Mercedes:  I grew up in a small desert town, and spent quite a bit of time outdoors. We were always hiking and climbing. We learned Rattlesnake Bite 101 in school. I can’t tell you how many times I stepped on cactus or saw something whip into its hole out in the middle of nowhere. The desert was exceptionally beautiful but also dangerous. Everything out there could kill you. So that became the powerful, sentient inspiration for Pretty Little Dead Girls and “Cactus Flowers and Bone Flutes.”
That’s my Genius loci. The desert is very much alive.

TQ:  Give us one of your favorite non-spoilery lines from “Cactus Flowers and Bone Flutes”.


The desert prowled up to the front porch, eying Lucas Marsh with interest. Lucas eyed it back.

TQ:  In which genre or genres does “Cactus Flowers and Bone Flutes” fit? In your opinion, are genre classifications still useful?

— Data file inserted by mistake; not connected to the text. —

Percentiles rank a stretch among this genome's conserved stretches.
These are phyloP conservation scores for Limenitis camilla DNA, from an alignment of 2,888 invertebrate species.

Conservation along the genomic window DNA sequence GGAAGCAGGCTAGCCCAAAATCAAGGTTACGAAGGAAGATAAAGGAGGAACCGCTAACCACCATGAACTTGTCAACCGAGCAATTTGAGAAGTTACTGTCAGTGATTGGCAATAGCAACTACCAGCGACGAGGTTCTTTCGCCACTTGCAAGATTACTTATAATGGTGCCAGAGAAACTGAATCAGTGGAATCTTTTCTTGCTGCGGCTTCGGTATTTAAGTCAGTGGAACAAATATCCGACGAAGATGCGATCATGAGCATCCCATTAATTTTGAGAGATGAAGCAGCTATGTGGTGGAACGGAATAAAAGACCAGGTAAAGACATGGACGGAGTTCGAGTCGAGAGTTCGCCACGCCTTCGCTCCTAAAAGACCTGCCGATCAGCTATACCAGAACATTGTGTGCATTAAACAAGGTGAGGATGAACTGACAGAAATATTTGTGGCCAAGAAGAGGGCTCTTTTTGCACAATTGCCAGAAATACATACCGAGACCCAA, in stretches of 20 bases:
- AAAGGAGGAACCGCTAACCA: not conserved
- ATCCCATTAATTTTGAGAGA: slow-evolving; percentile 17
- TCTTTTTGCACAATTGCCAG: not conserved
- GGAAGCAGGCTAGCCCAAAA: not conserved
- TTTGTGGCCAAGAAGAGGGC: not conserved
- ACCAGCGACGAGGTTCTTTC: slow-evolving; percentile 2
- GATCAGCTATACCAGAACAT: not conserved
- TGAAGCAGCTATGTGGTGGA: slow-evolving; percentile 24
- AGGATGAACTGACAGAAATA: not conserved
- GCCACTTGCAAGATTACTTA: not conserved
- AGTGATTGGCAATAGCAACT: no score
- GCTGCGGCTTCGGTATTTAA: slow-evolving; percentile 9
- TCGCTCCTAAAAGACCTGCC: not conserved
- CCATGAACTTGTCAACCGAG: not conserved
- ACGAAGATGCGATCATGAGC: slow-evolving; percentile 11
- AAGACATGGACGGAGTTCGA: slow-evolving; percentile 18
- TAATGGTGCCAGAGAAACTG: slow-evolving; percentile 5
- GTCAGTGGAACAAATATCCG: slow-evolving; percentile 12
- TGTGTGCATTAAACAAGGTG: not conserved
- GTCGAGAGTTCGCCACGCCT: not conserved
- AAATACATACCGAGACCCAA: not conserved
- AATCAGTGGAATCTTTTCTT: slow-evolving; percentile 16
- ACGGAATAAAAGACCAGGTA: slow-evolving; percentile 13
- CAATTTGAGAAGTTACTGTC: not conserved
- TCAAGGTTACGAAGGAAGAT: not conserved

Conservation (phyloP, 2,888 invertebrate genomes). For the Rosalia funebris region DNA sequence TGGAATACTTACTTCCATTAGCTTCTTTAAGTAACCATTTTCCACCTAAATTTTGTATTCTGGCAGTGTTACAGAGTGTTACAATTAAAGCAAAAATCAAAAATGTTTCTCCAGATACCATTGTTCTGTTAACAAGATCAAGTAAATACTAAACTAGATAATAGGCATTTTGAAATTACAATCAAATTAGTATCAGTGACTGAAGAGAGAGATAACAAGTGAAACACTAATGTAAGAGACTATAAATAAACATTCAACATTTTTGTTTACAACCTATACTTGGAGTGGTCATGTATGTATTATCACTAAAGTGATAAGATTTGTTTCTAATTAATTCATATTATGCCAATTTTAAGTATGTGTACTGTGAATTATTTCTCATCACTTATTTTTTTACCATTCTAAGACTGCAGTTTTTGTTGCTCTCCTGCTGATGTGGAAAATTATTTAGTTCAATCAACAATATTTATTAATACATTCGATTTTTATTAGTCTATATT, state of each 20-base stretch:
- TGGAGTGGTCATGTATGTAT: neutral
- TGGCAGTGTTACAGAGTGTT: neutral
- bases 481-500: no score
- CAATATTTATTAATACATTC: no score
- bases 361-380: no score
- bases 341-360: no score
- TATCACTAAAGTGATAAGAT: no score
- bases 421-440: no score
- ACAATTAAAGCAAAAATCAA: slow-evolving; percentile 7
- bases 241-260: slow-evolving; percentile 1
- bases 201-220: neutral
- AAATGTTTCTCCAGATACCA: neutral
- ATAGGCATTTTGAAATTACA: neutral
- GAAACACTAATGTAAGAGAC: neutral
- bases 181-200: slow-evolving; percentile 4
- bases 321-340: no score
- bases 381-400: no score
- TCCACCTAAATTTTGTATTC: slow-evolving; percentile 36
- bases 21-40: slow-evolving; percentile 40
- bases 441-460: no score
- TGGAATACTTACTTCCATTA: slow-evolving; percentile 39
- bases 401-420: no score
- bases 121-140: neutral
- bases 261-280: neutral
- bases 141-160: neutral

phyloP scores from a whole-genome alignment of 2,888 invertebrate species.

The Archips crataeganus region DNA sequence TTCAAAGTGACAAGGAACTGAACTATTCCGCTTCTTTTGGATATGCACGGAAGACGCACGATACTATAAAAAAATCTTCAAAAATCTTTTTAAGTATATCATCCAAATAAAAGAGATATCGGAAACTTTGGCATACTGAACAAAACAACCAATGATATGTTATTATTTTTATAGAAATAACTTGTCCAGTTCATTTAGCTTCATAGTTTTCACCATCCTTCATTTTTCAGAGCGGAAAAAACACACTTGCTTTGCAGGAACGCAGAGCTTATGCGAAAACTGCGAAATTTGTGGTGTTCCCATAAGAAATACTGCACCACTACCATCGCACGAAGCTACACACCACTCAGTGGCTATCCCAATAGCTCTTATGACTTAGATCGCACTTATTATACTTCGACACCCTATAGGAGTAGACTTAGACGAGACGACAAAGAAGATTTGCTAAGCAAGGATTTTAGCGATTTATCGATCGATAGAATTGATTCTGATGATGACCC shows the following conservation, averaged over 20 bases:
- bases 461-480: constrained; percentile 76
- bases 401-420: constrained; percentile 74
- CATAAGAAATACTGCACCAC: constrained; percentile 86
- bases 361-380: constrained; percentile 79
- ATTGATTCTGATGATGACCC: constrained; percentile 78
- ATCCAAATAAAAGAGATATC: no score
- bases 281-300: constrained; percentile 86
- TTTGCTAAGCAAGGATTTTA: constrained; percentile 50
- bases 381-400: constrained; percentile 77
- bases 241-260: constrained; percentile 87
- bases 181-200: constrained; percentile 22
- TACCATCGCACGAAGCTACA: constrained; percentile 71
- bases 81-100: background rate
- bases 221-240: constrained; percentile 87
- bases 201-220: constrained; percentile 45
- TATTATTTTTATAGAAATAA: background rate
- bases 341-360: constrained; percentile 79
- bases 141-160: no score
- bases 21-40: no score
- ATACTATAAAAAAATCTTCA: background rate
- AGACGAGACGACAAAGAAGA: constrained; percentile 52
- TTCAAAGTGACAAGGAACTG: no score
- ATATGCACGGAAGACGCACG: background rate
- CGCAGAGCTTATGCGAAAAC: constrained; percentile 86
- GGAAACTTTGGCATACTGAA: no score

Mercedes:  This story is a magical realism story, along the lines of Gabriel Garcia Marquez. I think classifications are still useful as a general guideline toward what interests a reader, but works straddle so many genres right now that one story could easily be classified as several things. In my opinion, genre classifications are used for marketing purposes and to give the reader a general idea of what the book will be like, but it really isn’t super useful beyond that. And the classification system is growing every day. A few years ago nobody had heard of Grimdark, but now not only is it a genre, but it has its own subgenres as well.

TQ:  What's next?

Mercedes:  I’m currently working on a couple of shared-world novellas, and that’s really a lot of fun! I’m also working on the second book of THE BONE ANGEL trilogy, which will be out later this year. It’s called Heartless: Carnival of Isolation and it really takes a dark turn. I’m breaking the main character into teeny tiny pieces. I’m far too excited about that.

TQ:  Thank you for joining us at The Qwillery.

Mercedes:  Thank you for having me! It’s absolutely a pleasure.

About Mercedes M. Yardley